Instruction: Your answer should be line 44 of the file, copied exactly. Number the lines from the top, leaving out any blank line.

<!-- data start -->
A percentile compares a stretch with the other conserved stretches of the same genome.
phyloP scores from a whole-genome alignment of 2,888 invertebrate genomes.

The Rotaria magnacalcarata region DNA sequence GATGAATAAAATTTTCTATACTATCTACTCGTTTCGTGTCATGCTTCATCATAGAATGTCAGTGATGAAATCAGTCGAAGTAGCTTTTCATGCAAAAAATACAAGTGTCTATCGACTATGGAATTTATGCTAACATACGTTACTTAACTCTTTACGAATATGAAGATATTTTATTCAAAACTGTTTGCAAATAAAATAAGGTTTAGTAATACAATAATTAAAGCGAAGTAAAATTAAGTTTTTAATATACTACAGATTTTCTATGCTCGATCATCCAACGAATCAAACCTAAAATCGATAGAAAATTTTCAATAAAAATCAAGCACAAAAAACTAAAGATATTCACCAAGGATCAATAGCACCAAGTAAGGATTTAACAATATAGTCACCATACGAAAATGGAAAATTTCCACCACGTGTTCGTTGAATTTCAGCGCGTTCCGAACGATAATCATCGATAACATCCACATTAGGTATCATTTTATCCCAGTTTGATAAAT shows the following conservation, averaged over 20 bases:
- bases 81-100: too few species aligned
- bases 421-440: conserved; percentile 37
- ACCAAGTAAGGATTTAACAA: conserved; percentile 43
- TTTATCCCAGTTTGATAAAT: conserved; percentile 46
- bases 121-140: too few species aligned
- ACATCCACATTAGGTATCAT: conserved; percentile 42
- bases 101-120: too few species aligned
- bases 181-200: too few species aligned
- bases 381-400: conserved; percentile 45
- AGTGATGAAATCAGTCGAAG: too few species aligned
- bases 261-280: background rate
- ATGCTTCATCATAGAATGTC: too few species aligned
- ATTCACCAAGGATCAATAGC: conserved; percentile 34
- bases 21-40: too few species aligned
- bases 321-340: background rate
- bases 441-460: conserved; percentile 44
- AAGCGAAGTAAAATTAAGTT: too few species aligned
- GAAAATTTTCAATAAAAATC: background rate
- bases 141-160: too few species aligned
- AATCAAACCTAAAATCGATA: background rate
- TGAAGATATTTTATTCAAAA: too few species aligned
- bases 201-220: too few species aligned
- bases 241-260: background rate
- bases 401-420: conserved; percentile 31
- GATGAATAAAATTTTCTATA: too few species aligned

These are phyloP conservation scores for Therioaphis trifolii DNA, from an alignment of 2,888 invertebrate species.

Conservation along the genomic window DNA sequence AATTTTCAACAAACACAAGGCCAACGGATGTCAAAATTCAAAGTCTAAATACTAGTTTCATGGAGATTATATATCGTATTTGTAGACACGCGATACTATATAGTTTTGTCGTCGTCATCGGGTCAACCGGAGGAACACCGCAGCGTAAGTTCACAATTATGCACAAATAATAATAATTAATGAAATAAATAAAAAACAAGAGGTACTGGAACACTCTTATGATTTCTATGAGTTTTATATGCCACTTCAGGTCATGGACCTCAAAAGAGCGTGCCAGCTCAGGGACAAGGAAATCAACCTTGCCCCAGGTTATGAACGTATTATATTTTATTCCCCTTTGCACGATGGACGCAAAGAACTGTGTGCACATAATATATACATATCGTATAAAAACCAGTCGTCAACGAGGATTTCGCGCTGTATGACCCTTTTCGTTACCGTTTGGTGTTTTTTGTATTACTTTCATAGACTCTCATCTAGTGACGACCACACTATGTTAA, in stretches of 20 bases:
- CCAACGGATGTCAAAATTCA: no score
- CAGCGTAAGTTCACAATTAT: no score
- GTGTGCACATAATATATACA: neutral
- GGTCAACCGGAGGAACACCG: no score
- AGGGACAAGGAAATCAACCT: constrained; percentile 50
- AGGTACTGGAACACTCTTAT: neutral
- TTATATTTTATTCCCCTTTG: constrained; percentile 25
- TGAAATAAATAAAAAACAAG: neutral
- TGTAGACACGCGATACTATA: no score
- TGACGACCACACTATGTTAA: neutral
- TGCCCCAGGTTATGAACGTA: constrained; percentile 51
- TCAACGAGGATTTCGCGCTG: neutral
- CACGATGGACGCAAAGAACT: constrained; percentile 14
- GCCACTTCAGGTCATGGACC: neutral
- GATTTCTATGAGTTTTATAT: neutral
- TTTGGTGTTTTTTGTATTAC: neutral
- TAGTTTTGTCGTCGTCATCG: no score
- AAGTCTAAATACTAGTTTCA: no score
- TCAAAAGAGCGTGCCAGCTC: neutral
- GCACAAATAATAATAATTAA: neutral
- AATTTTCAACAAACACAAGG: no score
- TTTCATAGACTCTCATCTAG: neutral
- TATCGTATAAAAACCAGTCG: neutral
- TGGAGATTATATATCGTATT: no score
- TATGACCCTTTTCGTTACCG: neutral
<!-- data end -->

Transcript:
- GCCACTTCAGGTCATGGACC: neutral